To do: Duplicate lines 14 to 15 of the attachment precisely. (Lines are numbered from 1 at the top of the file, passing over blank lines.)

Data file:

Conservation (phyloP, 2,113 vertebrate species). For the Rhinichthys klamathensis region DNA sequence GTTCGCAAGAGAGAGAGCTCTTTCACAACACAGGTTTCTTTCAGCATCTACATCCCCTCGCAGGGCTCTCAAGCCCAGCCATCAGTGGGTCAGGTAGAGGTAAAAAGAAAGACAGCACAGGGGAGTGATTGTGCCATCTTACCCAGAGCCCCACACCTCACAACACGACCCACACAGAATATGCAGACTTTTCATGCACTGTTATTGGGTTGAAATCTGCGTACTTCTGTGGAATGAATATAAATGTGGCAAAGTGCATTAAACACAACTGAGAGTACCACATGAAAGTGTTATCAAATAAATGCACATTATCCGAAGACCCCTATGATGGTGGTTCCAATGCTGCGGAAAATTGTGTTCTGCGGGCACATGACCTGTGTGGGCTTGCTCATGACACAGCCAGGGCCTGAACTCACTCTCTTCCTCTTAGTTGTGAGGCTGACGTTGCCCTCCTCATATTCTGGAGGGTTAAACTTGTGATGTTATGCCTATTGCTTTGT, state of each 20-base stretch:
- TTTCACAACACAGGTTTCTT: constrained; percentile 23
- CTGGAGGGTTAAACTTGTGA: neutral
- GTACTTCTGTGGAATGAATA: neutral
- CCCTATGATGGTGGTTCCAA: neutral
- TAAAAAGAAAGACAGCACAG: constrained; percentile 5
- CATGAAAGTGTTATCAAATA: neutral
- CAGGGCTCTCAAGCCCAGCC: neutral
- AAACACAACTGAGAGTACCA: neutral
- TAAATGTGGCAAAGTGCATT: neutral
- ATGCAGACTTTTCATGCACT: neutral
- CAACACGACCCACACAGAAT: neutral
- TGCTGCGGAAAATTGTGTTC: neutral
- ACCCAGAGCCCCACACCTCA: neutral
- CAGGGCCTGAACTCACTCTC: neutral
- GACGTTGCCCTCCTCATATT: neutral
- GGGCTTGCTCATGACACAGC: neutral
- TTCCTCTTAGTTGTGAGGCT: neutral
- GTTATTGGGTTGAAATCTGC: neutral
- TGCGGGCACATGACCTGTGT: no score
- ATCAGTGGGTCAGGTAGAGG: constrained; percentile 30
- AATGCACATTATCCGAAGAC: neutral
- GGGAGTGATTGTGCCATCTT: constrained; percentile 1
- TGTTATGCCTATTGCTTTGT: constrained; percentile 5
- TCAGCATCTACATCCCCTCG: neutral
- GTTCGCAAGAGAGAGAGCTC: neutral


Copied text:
- ACCCAGAGCCCCACACCTCA: neutral
- CAGGGCCTGAACTCACTCTC: neutral